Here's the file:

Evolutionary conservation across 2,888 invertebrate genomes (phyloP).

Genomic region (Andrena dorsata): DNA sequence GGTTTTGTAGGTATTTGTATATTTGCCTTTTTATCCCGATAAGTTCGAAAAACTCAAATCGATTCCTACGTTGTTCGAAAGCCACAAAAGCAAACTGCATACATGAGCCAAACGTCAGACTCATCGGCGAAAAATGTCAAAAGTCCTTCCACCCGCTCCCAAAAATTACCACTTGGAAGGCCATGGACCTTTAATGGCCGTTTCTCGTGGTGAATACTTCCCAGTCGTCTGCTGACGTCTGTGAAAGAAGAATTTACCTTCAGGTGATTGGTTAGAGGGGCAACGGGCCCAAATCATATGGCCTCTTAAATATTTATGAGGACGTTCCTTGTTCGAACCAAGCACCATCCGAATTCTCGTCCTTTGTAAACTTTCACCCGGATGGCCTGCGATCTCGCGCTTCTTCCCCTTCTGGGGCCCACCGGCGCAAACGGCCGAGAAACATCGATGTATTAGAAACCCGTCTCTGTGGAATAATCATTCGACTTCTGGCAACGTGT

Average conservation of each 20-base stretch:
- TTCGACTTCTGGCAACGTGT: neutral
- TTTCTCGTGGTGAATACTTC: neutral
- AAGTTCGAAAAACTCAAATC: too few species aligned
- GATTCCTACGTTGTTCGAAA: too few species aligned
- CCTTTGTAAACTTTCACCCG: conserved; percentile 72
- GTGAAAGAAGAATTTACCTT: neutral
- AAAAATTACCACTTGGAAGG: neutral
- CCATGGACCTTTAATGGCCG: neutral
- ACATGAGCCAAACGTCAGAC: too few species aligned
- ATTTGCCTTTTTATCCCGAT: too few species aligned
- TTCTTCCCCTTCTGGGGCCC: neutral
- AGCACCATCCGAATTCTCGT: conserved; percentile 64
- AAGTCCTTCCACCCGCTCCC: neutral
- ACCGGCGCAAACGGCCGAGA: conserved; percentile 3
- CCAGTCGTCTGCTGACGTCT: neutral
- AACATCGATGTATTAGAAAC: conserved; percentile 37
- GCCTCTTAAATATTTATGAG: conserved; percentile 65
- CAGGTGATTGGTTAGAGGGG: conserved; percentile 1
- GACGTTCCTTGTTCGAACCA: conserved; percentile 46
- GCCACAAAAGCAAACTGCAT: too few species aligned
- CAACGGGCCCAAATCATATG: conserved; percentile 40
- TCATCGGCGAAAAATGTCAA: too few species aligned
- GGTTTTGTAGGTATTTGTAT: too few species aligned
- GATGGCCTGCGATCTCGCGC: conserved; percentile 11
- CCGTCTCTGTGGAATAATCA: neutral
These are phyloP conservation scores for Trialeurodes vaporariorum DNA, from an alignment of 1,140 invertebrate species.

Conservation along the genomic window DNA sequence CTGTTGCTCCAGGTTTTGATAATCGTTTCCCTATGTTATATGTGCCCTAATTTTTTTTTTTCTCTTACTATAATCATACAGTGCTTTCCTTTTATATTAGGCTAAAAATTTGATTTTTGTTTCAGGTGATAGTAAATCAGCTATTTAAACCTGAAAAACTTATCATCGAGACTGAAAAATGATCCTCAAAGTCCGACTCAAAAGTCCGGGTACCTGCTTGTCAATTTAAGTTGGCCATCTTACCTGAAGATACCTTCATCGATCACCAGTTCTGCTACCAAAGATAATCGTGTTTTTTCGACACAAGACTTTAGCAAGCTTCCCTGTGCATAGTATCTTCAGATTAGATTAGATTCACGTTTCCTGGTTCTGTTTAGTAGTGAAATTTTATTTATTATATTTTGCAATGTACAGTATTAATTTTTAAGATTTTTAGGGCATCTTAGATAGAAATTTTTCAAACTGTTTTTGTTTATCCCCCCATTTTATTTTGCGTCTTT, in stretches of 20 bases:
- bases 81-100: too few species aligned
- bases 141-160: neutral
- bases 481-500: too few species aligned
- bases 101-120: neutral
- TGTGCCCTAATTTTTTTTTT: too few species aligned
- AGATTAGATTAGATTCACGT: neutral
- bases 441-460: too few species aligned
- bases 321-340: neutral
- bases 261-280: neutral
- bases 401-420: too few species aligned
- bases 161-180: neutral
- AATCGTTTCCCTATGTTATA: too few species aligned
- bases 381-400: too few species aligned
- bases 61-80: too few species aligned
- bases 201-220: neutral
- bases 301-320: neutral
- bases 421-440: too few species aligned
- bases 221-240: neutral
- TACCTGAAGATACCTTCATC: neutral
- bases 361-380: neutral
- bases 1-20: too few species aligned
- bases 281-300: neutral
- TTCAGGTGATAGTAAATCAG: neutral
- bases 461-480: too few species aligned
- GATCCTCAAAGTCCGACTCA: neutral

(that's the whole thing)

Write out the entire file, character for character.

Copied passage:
Evolutionary conservation across 2,888 invertebrate genomes (phyloP).

Genomic region (Andrena dorsata): DNA sequence GGTTTTGTAGGTATTTGTATATTTGCCTTTTTATCCCGATAAGTTCGAAAAACTCAAATCGATTCCTACGTTGTTCGAAAGCCACAAAAGCAAACTGCATACATGAGCCAAACGTCAGACTCATCGGCGAAAAATGTCAAAAGTCCTTCCACCCGCTCCCAAAAATTACCACTTGGAAGGCCATGGACCTTTAATGGCCGTTTCTCGTGGTGAATACTTCCCAGTCGTCTGCTGACGTCTGTGAAAGAAGAATTTACCTTCAGGTGATTGGTTAGAGGGGCAACGGGCCCAAATCATATGGCCTCTTAAATATTTATGAGGACGTTCCTTGTTCGAACCAAGCACCATCCGAATTCTCGTCCTTTGTAAACTTTCACCCGGATGGCCTGCGATCTCGCGCTTCTTCCCCTTCTGGGGCCCACCGGCGCAAACGGCCGAGAAACATCGATGTATTAGAAACCCGTCTCTGTGGAATAATCATTCGACTTCTGGCAACGTGT

Average conservation of each 20-base stretch:
- TTCGACTTCTGGCAACGTGT: neutral
- TTTCTCGTGGTGAATACTTC: neutral
- AAGTTCGAAAAACTCAAATC: too few species aligned
- GATTCCTACGTTGTTCGAAA: too few species aligned
- CCTTTGTAAACTTTCACCCG: conserved; percentile 72
- GTGAAAGAAGAATTTACCTT: neutral
- AAAAATTACCACTTGGAAGG: neutral
- CCATGGACCTTTAATGGCCG: neutral
- ACATGAGCCAAACGTCAGAC: too few species aligned
- ATTTGCCTTTTTATCCCGAT: too few species aligned
- TTCTTCCCCTTCTGGGGCCC: neutral
- AGCACCATCCGAATTCTCGT: conserved; percentile 64
- AAGTCCTTCCACCCGCTCCC: neutral
- ACCGGCGCAAACGGCCGAGA: conserved; percentile 3
- CCAGTCGTCTGCTGACGTCT: neutral
- AACATCGATGTATTAGAAAC: conserved; percentile 37
- GCCTCTTAAATATTTATGAG: conserved; percentile 65
- CAGGTGATTGGTTAGAGGGG: conserved; percentile 1
- GACGTTCCTTGTTCGAACCA: conserved; percentile 46
- GCCACAAAAGCAAACTGCAT: too few species aligned
- CAACGGGCCCAAATCATATG: conserved; percentile 40
- TCATCGGCGAAAAATGTCAA: too few species aligned
- GGTTTTGTAGGTATTTGTAT: too few species aligned
- GATGGCCTGCGATCTCGCGC: conserved; percentile 11
- CCGTCTCTGTGGAATAATCA: neutral
These are phyloP conservation scores for Trialeurodes vaporariorum DNA, from an alignment of 1,140 invertebrate species.

Conservation along the genomic window DNA sequence CTGTTGCTCCAGGTTTTGATAATCGTTTCCCTATGTTATATGTGCCCTAATTTTTTTTTTTCTCTTACTATAATCATACAGTGCTTTCCTTTTATATTAGGCTAAAAATTTGATTTTTGTTTCAGGTGATAGTAAATCAGCTATTTAAACCTGAAAAACTTATCATCGAGACTGAAAAATGATCCTCAAAGTCCGACTCAAAAGTCCGGGTACCTGCTTGTCAATTTAAGTTGGCCATCTTACCTGAAGATACCTTCATCGATCACCAGTTCTGCTACCAAAGATAATCGTGTTTTTTCGACACAAGACTTTAGCAAGCTTCCCTGTGCATAGTATCTTCAGATTAGATTAGATTCACGTTTCCTGGTTCTGTTTAGTAGTGAAATTTTATTTATTATATTTTGCAATGTACAGTATTAATTTTTAAGATTTTTAGGGCATCTTAGATAGAAATTTTTCAAACTGTTTTTGTTTATCCCCCCATTTTATTTTGCGTCTTT, in stretches of 20 bases:
- bases 81-100: too few species aligned
- bases 141-160: neutral
- bases 481-500: too few species aligned
- bases 101-120: neutral
- TGTGCCCTAATTTTTTTTTT: too few species aligned
- AGATTAGATTAGATTCACGT: neutral
- bases 441-460: too few species aligned
- bases 321-340: neutral
- bases 261-280: neutral
- bases 401-420: too few species aligned
- bases 161-180: neutral
- AATCGTTTCCCTATGTTATA: too few species aligned
- bases 381-400: too few species aligned
- bases 61-80: too few species aligned
- bases 201-220: neutral
- bases 301-320: neutral
- bases 421-440: too few species aligned
- bases 221-240: neutral
- TACCTGAAGATACCTTCATC: neutral
- bases 361-380: neutral
- bases 1-20: too few species aligned
- bases 281-300: neutral
- TTCAGGTGATAGTAAATCAG: neutral
- bases 461-480: too few species aligned
- GATCCTCAAAGTCCGACTCA: neutral